For BLM cofounder Alicia Garza, organizing is about doing the work no one wants to do

Someone has got to do the dishes.

The world today seems to be falling apart, and yet the communal mood I most often encounter is not bleak hopelessness, malice, or even malaise. I more often witness a defiant desire to “do something,” anything, to stop others’ unjust sufferings. At protests or online, most people express a wish to honor the dignity of other people’s lives, to help keep others alive and well. The question hanging over everyone’s head is: How?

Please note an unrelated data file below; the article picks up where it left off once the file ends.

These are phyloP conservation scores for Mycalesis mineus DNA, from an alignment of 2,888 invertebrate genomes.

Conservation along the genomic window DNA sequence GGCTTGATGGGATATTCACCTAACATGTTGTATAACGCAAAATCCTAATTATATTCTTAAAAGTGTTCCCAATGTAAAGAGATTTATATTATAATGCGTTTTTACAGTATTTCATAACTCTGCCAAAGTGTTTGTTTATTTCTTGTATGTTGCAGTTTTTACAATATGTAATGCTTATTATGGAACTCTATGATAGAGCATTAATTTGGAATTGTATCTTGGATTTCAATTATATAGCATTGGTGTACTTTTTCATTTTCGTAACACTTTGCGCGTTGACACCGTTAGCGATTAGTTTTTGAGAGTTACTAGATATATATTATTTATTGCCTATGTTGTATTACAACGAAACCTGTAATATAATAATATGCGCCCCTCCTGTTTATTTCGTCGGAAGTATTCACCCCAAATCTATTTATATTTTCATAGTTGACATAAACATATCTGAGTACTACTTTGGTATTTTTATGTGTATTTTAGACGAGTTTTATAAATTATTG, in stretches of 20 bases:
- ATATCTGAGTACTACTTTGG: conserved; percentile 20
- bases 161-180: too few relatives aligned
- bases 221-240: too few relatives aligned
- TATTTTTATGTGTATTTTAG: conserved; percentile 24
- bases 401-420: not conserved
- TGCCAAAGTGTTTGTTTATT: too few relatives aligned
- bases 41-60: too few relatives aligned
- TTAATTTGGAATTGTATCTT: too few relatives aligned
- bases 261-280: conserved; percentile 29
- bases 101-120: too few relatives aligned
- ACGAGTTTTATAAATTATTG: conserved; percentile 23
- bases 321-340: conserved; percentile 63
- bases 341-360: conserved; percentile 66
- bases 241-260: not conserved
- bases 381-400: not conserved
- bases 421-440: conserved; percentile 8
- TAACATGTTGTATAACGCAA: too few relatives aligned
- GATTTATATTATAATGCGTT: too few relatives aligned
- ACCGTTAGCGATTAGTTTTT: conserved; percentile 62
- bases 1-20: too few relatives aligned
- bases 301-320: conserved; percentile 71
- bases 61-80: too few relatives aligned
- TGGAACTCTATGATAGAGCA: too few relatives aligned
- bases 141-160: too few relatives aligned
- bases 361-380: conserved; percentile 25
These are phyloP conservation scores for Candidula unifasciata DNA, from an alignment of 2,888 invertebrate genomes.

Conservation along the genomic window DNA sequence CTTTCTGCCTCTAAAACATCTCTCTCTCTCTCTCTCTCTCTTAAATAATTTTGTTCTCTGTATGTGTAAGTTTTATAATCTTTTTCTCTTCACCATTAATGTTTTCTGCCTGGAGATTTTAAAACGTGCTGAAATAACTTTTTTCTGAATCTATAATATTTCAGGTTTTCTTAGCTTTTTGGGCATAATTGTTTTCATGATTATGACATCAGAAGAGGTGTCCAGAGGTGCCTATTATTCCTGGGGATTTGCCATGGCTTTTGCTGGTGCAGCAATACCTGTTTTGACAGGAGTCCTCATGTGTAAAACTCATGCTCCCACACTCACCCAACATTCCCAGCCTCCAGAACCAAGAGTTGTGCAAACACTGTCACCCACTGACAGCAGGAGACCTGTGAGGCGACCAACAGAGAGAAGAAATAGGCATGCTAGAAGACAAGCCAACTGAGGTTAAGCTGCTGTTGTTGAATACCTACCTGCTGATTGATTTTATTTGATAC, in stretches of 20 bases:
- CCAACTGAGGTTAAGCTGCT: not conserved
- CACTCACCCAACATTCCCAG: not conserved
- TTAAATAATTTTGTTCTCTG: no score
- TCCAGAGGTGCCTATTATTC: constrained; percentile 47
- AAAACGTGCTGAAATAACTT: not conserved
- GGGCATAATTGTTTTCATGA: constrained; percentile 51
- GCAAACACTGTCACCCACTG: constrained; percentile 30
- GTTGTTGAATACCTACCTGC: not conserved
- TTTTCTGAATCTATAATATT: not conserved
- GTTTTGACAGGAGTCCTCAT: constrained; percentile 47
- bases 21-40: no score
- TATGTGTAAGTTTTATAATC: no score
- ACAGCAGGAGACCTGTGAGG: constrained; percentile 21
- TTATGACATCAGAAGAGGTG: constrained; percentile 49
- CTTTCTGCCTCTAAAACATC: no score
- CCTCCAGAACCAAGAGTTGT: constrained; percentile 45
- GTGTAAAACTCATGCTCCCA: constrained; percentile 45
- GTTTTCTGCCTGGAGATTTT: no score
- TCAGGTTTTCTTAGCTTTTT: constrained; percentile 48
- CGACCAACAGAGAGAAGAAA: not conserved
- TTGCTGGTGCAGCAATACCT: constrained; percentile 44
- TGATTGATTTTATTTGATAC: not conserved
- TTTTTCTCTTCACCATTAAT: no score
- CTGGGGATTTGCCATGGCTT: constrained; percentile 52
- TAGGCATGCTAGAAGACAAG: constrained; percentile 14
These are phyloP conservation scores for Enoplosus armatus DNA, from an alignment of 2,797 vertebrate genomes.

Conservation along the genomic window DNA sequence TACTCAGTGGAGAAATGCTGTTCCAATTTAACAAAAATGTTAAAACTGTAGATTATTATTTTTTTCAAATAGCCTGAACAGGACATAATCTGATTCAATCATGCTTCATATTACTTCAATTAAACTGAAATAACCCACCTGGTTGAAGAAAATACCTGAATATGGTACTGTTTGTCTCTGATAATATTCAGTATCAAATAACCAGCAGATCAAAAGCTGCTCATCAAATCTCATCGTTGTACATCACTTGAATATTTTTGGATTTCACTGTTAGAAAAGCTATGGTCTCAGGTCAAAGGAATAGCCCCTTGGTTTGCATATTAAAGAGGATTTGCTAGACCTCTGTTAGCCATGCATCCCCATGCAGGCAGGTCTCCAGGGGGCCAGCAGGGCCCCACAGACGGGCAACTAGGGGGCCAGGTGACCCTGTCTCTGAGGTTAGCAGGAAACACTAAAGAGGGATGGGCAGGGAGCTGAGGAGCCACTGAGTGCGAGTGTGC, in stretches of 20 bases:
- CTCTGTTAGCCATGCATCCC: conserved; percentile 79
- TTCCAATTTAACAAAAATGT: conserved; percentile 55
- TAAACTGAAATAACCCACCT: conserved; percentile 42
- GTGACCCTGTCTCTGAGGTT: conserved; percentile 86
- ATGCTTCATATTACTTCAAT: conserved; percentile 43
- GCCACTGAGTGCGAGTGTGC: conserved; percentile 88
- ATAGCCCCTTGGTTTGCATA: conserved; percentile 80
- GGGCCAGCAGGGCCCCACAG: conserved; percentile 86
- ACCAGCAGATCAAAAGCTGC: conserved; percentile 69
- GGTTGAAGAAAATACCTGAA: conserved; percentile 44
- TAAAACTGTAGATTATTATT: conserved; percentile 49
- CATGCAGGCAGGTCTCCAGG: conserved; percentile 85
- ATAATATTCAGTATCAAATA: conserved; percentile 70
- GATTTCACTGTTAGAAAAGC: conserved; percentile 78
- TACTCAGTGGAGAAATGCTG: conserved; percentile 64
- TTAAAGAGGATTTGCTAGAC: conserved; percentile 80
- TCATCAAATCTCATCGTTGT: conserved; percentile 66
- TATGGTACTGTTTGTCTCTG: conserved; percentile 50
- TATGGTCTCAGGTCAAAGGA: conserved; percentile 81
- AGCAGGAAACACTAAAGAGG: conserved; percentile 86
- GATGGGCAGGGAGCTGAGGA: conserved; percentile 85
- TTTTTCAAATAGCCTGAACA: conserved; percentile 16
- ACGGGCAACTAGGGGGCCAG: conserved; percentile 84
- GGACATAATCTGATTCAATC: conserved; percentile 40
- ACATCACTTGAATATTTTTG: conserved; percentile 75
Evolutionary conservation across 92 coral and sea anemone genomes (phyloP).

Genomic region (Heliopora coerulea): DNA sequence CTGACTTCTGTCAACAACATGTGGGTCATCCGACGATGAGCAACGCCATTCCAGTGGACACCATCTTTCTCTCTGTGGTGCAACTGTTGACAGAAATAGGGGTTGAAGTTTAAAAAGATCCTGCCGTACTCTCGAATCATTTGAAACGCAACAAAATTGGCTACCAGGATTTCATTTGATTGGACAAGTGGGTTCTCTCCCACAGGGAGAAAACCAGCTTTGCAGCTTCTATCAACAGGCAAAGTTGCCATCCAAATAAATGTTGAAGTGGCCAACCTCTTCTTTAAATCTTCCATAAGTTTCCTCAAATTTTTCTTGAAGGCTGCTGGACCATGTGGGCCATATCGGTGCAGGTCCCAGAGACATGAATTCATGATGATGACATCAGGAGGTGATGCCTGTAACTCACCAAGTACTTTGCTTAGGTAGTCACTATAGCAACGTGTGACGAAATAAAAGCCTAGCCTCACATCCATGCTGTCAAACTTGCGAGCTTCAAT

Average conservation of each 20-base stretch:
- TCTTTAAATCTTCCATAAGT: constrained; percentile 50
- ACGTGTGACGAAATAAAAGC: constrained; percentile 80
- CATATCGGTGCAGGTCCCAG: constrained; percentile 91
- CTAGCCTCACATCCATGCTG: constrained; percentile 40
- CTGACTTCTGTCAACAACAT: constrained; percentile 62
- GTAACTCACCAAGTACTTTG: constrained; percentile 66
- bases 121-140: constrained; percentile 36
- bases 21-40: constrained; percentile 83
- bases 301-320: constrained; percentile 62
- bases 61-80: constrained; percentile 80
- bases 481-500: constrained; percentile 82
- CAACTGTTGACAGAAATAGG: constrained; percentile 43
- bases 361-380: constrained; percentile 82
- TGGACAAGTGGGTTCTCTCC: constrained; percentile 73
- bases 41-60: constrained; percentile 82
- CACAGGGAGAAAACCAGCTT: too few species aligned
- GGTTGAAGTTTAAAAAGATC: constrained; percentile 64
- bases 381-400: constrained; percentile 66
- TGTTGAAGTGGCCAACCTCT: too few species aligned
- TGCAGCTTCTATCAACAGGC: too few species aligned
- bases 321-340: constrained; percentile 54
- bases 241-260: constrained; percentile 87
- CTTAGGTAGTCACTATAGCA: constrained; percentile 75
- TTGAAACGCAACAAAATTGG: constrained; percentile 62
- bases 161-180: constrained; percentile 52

Enter Alicia Garza. She’s most famous as a founder of the #BlackLivesMatter hashtag, but her work extends far be­yond social media. As a community organizer with decades of experience, Garza lays a hand on her readers’ shoulders while going over where we have been and what we can do now that will make a difference.

“Dignity and survival are our core concerns,” Garza writes, and she repeats this message throughout the book. These two priorities sound simple. But Garza opens with her own personal story and the context of her time—namely, Reaganism and the suffering it has caused for Black people for decades—and in doing so she shows how truly difficult these goals are to achieve for far too many.